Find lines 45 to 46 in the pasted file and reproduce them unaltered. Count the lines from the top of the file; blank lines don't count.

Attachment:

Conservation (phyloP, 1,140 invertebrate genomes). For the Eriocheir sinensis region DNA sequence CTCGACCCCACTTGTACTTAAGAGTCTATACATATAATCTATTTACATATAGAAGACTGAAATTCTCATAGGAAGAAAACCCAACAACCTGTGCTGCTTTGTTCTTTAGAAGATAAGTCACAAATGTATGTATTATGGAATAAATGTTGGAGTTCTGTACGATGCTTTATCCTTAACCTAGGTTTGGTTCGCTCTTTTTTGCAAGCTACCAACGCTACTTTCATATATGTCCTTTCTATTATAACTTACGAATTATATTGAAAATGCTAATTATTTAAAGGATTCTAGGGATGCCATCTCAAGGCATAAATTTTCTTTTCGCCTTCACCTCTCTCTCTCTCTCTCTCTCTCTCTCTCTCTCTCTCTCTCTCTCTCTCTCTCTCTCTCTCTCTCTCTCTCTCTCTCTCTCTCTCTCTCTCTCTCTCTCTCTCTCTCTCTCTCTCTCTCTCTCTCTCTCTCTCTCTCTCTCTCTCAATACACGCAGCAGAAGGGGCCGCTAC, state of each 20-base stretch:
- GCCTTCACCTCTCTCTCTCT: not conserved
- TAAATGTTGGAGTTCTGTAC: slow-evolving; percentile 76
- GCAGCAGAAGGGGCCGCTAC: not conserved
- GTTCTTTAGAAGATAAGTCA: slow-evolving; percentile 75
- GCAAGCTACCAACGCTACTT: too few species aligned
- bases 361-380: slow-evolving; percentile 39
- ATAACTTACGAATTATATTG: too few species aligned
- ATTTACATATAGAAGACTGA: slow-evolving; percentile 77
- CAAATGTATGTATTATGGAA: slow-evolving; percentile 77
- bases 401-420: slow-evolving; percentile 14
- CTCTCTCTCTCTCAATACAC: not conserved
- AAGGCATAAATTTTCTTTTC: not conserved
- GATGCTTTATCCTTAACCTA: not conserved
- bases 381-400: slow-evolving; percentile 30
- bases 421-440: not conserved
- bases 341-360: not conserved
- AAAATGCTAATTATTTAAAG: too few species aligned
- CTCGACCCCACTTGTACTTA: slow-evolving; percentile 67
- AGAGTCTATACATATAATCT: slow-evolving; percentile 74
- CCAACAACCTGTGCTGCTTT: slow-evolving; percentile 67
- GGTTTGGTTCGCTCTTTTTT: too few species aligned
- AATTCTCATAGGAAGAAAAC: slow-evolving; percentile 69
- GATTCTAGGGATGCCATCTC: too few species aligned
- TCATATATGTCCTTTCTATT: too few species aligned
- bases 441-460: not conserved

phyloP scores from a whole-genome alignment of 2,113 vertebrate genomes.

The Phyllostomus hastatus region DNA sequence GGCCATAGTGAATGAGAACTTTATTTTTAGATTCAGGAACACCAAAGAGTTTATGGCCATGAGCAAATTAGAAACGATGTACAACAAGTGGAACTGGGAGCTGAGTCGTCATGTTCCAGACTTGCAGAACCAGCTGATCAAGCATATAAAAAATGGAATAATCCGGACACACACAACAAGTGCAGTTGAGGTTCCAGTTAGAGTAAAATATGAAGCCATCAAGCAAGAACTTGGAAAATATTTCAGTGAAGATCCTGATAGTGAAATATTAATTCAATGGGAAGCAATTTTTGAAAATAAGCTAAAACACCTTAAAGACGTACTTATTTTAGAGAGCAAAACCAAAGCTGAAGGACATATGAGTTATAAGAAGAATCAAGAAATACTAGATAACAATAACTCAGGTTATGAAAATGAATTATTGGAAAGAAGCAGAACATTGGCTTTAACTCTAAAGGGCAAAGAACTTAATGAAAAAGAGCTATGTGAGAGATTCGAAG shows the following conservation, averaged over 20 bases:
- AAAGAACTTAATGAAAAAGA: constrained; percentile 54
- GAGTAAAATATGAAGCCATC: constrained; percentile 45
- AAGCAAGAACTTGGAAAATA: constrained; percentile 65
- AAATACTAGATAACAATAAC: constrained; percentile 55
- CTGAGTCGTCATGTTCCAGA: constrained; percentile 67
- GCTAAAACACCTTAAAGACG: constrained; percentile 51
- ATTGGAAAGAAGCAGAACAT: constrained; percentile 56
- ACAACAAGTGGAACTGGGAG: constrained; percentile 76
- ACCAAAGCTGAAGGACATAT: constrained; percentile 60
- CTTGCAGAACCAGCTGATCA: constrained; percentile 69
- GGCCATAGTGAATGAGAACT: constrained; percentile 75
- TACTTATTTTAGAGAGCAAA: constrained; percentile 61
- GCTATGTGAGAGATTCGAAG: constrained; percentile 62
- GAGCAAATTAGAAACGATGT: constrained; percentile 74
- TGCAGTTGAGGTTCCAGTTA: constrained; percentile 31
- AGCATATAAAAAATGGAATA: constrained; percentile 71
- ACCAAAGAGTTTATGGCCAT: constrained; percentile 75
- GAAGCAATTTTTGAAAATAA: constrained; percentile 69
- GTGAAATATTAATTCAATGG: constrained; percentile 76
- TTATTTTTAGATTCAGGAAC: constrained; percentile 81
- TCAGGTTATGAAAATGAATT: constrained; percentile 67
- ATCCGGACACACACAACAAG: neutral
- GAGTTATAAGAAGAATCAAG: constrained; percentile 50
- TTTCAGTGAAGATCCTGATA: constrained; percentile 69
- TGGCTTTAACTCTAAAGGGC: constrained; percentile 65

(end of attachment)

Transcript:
- ACCAAAGAGTTTATGGCCAT: constrained; percentile 75
- GAAGCAATTTTTGAAAATAA: constrained; percentile 69